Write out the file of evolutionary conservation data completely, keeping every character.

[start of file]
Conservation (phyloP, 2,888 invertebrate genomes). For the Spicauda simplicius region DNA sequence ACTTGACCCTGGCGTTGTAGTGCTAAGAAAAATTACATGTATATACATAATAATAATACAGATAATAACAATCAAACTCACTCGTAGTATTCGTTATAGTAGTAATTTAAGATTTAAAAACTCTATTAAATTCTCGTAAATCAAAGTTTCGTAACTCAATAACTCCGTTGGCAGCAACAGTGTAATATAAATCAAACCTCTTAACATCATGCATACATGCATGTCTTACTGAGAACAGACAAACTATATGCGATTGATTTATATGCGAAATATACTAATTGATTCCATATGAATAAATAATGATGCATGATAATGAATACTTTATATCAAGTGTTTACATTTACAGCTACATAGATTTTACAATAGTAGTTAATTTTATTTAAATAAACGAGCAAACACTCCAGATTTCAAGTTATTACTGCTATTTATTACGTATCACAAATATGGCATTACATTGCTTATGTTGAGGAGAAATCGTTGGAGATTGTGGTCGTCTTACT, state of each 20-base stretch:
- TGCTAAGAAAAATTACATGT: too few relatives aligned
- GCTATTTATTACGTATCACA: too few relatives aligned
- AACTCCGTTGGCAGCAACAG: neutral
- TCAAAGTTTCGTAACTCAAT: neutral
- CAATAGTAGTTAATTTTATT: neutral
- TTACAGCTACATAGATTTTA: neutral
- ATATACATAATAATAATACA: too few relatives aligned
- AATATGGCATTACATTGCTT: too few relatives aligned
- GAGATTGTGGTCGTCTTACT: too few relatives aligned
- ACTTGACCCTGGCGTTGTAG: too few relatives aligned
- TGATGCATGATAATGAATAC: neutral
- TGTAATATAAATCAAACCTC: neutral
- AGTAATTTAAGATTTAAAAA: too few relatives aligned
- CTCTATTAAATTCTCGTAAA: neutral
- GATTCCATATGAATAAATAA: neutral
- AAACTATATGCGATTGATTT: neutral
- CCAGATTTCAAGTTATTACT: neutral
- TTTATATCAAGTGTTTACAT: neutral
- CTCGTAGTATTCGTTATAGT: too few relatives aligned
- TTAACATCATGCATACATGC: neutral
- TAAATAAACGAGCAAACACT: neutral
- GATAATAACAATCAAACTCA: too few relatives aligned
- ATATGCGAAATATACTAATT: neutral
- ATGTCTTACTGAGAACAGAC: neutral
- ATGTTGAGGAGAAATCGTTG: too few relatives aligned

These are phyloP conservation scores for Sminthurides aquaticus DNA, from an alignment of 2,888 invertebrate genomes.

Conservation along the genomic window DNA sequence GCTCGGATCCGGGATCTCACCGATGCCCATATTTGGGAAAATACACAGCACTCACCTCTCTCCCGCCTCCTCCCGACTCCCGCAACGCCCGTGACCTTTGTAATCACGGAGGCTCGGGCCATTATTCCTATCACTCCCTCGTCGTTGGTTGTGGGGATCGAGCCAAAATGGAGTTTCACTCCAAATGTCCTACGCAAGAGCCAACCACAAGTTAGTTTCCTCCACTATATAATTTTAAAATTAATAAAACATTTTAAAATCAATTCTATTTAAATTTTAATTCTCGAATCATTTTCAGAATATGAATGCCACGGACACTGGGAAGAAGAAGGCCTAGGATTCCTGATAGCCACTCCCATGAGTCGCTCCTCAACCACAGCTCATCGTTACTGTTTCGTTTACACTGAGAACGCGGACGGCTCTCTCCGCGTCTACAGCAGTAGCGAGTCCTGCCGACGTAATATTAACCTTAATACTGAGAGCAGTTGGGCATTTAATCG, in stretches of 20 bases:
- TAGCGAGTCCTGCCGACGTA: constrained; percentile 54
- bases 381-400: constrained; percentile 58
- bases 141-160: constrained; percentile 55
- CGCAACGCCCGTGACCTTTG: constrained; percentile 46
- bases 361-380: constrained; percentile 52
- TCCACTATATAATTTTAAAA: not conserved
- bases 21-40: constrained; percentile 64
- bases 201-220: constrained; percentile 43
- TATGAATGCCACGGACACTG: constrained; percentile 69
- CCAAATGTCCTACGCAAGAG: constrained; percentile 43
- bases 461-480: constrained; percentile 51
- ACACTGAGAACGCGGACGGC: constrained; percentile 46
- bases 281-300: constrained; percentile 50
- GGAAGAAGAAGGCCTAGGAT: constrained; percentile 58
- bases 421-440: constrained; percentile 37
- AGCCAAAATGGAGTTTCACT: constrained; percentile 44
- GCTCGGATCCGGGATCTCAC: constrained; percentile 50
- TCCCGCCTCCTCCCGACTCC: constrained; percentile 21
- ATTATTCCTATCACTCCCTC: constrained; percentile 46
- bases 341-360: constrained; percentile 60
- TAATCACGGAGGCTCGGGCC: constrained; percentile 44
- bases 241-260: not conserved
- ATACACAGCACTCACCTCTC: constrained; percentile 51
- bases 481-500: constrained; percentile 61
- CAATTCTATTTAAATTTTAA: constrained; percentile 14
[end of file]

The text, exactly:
Conservation (phyloP, 2,888 invertebrate genomes). For the Spicauda simplicius region DNA sequence ACTTGACCCTGGCGTTGTAGTGCTAAGAAAAATTACATGTATATACATAATAATAATACAGATAATAACAATCAAACTCACTCGTAGTATTCGTTATAGTAGTAATTTAAGATTTAAAAACTCTATTAAATTCTCGTAAATCAAAGTTTCGTAACTCAATAACTCCGTTGGCAGCAACAGTGTAATATAAATCAAACCTCTTAACATCATGCATACATGCATGTCTTACTGAGAACAGACAAACTATATGCGATTGATTTATATGCGAAATATACTAATTGATTCCATATGAATAAATAATGATGCATGATAATGAATACTTTATATCAAGTGTTTACATTTACAGCTACATAGATTTTACAATAGTAGTTAATTTTATTTAAATAAACGAGCAAACACTCCAGATTTCAAGTTATTACTGCTATTTATTACGTATCACAAATATGGCATTACATTGCTTATGTTGAGGAGAAATCGTTGGAGATTGTGGTCGTCTTACT, state of each 20-base stretch:
- TGCTAAGAAAAATTACATGT: too few relatives aligned
- GCTATTTATTACGTATCACA: too few relatives aligned
- AACTCCGTTGGCAGCAACAG: neutral
- TCAAAGTTTCGTAACTCAAT: neutral
- CAATAGTAGTTAATTTTATT: neutral
- TTACAGCTACATAGATTTTA: neutral
- ATATACATAATAATAATACA: too few relatives aligned
- AATATGGCATTACATTGCTT: too few relatives aligned
- GAGATTGTGGTCGTCTTACT: too few relatives aligned
- ACTTGACCCTGGCGTTGTAG: too few relatives aligned
- TGATGCATGATAATGAATAC: neutral
- TGTAATATAAATCAAACCTC: neutral
- AGTAATTTAAGATTTAAAAA: too few relatives aligned
- CTCTATTAAATTCTCGTAAA: neutral
- GATTCCATATGAATAAATAA: neutral
- AAACTATATGCGATTGATTT: neutral
- CCAGATTTCAAGTTATTACT: neutral
- TTTATATCAAGTGTTTACAT: neutral
- CTCGTAGTATTCGTTATAGT: too few relatives aligned
- TTAACATCATGCATACATGC: neutral
- TAAATAAACGAGCAAACACT: neutral
- GATAATAACAATCAAACTCA: too few relatives aligned
- ATATGCGAAATATACTAATT: neutral
- ATGTCTTACTGAGAACAGAC: neutral
- ATGTTGAGGAGAAATCGTTG: too few relatives aligned

These are phyloP conservation scores for Sminthurides aquaticus DNA, from an alignment of 2,888 invertebrate genomes.

Conservation along the genomic window DNA sequence GCTCGGATCCGGGATCTCACCGATGCCCATATTTGGGAAAATACACAGCACTCACCTCTCTCCCGCCTCCTCCCGACTCCCGCAACGCCCGTGACCTTTGTAATCACGGAGGCTCGGGCCATTATTCCTATCACTCCCTCGTCGTTGGTTGTGGGGATCGAGCCAAAATGGAGTTTCACTCCAAATGTCCTACGCAAGAGCCAACCACAAGTTAGTTTCCTCCACTATATAATTTTAAAATTAATAAAACATTTTAAAATCAATTCTATTTAAATTTTAATTCTCGAATCATTTTCAGAATATGAATGCCACGGACACTGGGAAGAAGAAGGCCTAGGATTCCTGATAGCCACTCCCATGAGTCGCTCCTCAACCACAGCTCATCGTTACTGTTTCGTTTACACTGAGAACGCGGACGGCTCTCTCCGCGTCTACAGCAGTAGCGAGTCCTGCCGACGTAATATTAACCTTAATACTGAGAGCAGTTGGGCATTTAATCG, in stretches of 20 bases:
- TAGCGAGTCCTGCCGACGTA: constrained; percentile 54
- bases 381-400: constrained; percentile 58
- bases 141-160: constrained; percentile 55
- CGCAACGCCCGTGACCTTTG: constrained; percentile 46
- bases 361-380: constrained; percentile 52
- TCCACTATATAATTTTAAAA: not conserved
- bases 21-40: constrained; percentile 64
- bases 201-220: constrained; percentile 43
- TATGAATGCCACGGACACTG: constrained; percentile 69
- CCAAATGTCCTACGCAAGAG: constrained; percentile 43
- bases 461-480: constrained; percentile 51
- ACACTGAGAACGCGGACGGC: constrained; percentile 46
- bases 281-300: constrained; percentile 50
- GGAAGAAGAAGGCCTAGGAT: constrained; percentile 58
- bases 421-440: constrained; percentile 37
- AGCCAAAATGGAGTTTCACT: constrained; percentile 44
- GCTCGGATCCGGGATCTCAC: constrained; percentile 50
- TCCCGCCTCCTCCCGACTCC: constrained; percentile 21
- ATTATTCCTATCACTCCCTC: constrained; percentile 46
- bases 341-360: constrained; percentile 60
- TAATCACGGAGGCTCGGGCC: constrained; percentile 44
- bases 241-260: not conserved
- ATACACAGCACTCACCTCTC: constrained; percentile 51
- bases 481-500: constrained; percentile 61
- CAATTCTATTTAAATTTTAA: constrained; percentile 14